This working paper, titled “Refugee Economies in Kenya: Preliminary Study in Nairobi and Kakuma Camp,” provides insights into the economic lives of refugees in Kenya. The study focuses on two locations: Nairobi, where refugees live outside of camps, and Kakuma camp, which hosts a large refugee population.
The paper begins by discussing existing research on the economic lives of refugees and introduces the concept of “Refugee Economies.” It then provides a historical background of refugees in Kenya and highlights the securitization of asylum and the challenges faced by refugees in the country.Â In Nairobi, the study finds that refugees engage in a variety of livelihood activities, including informal trading, small-scale businesses, and casual labor. However, they face challenges such as limited access to capital, discrimination, and insecurity. In Kakuma camp, refugees also participate in various economic activities, such as small-scale farming, trading, and skilled labor. The camp’s economy is connected to external markets and exhibits economic divisions among different refugee groups.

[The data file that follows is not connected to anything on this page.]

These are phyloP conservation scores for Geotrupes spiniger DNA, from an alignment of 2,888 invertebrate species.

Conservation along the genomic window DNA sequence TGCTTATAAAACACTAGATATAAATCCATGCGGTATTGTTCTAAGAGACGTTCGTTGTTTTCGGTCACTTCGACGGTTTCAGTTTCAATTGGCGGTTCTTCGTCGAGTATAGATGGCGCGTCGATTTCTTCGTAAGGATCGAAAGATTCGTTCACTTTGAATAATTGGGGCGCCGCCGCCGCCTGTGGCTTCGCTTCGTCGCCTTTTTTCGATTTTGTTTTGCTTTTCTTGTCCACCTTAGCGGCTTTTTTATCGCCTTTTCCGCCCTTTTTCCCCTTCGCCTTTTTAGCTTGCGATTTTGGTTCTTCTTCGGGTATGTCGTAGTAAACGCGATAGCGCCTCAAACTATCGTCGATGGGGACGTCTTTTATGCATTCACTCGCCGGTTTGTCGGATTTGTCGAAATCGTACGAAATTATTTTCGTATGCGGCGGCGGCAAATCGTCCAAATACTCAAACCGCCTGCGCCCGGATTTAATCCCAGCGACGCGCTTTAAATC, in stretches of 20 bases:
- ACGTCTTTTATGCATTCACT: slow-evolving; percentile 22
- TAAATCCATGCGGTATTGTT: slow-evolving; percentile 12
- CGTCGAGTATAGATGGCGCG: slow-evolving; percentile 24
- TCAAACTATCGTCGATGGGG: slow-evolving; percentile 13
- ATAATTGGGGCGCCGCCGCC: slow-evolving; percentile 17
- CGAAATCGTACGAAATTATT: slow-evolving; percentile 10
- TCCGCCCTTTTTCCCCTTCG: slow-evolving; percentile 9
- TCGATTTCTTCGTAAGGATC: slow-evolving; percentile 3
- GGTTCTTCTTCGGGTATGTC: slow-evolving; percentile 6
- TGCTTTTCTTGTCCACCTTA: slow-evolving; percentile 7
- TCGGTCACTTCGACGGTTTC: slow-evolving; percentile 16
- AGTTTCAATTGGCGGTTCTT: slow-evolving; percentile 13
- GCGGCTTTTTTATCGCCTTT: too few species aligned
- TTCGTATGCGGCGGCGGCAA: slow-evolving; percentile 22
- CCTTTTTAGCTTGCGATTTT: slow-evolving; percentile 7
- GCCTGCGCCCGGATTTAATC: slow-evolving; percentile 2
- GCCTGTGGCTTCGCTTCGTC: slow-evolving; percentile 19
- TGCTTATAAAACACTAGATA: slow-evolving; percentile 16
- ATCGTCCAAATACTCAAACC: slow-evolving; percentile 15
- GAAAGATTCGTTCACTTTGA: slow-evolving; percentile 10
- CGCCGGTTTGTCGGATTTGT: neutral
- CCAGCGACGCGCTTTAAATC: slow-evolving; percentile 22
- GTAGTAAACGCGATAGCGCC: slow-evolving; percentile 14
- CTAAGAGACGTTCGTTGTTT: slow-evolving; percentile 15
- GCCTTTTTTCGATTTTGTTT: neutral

The paper concludes by discussing the implications of the research, including the diversity of refugees’ economic lives, the shrinking informal economic space, and the specific challenges faced by refugees in pursuing livelihoods. It suggests the need for further research and policy interventions to support refugee economic empowerment in Kenya.